Lexicon bags FDA OK on lead drug for carcinoid syndrome, preps for a commercial launch
Lexicon Pharmaceuticals $LXRX has completed a marathon development program with an FDA approval of telotristat ethyl (which will be sold as Xermelo and was formerly known as LX1032) for carcinoid syndrome, which is linked with severe diarrhea.
The oral drug inhibits tryptophan hydroxylase, or TPH, eliminating serotonin in the GI tract but leaving levels in the brain unaffected. Back in the summer of 2015, investigators outlined the first batch of Phase III data for the drug, demonstrating a reduction in bowel movements. Carcinoid syndrome is described as a rare and debilitating condition that affects people with metastatic neuroendocrine tumors, or mNET.
The drug targets serotonin production in mNET cells.
Ipsen has European rights and Lexicon holds on to commercialization rights in the critical US market. There’s no word yet on what this drug will cost. The Woodlands, TX-based Lexicon has a market cap of $1.7 billion. Its stock jumped 5% in after-market trading.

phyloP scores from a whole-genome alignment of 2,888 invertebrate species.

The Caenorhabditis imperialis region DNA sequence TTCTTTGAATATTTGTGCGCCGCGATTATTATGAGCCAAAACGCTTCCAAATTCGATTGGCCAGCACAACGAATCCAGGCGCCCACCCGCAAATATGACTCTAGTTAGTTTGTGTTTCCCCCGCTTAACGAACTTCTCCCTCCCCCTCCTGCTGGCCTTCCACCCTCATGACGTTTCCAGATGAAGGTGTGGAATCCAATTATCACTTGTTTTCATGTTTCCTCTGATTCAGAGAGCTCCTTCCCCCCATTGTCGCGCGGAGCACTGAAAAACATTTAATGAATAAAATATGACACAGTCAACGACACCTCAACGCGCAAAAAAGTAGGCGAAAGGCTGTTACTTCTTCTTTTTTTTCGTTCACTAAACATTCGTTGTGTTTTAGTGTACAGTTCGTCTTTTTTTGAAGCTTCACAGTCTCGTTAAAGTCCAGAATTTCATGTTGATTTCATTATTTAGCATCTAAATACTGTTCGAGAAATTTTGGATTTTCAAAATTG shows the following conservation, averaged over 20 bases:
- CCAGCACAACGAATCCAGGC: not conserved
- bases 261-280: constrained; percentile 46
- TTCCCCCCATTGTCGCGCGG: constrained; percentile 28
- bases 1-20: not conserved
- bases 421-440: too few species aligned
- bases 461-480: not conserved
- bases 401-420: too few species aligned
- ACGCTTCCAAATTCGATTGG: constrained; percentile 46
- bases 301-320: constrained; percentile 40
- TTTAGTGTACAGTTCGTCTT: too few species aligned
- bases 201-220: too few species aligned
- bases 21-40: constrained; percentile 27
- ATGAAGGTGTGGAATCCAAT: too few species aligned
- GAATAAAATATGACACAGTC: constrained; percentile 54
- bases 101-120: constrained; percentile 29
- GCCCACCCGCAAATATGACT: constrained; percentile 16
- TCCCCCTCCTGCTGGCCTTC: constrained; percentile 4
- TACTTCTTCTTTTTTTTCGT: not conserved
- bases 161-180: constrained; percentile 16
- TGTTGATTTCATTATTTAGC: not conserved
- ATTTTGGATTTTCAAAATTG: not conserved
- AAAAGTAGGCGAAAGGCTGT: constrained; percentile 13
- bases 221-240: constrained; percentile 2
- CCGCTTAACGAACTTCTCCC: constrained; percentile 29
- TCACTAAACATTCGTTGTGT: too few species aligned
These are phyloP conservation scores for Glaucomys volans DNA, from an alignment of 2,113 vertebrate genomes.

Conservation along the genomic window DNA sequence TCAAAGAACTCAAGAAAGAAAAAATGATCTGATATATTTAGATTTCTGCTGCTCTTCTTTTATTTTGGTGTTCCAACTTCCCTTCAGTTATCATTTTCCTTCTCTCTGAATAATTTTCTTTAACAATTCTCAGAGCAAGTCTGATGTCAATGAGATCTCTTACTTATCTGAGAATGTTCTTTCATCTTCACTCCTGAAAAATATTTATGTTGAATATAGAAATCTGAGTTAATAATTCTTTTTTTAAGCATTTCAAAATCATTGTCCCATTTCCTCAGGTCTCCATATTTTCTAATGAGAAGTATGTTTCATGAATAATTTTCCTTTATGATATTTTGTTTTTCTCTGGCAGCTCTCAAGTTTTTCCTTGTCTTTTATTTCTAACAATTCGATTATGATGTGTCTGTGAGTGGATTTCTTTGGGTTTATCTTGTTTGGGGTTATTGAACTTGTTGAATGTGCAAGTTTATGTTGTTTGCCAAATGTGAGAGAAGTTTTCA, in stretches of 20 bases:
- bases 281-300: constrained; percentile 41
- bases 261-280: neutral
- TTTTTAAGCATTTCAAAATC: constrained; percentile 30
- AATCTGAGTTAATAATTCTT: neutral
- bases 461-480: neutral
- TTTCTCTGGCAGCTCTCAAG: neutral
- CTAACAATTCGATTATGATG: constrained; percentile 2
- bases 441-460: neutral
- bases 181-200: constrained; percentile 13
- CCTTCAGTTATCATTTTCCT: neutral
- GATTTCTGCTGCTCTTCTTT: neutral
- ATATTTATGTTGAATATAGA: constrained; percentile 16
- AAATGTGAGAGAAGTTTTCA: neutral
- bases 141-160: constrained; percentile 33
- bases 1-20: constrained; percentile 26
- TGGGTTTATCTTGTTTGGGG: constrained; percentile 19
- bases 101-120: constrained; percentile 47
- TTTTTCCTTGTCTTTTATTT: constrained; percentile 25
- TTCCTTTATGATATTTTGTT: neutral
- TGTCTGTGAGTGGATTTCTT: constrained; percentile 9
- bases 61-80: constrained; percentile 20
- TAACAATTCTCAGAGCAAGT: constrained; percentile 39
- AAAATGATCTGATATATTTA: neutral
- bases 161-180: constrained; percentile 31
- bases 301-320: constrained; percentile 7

Lexicon managed the program from its inception, announcing Phase I data in the fall of 2008.
“We are proud to have discovered and developed this ground-breaking orphan drug, and it is an honor to make it available for the thousands of patients currently suffering from this condition who wish to lead a more routine life with fewer incidences of severe diarrhea,” noted CEO Lonnel Coats.
The biotech was forced to reorganize back in early 2014 as it circled its wagons around its other lead program, the SGLT1/2 inhibitor sotagliflozin (LX4211) for diabetes. Sanofi inked a billion-dollar deal on that program, which posted positive late-stage data for Type 1 diabetes last fall.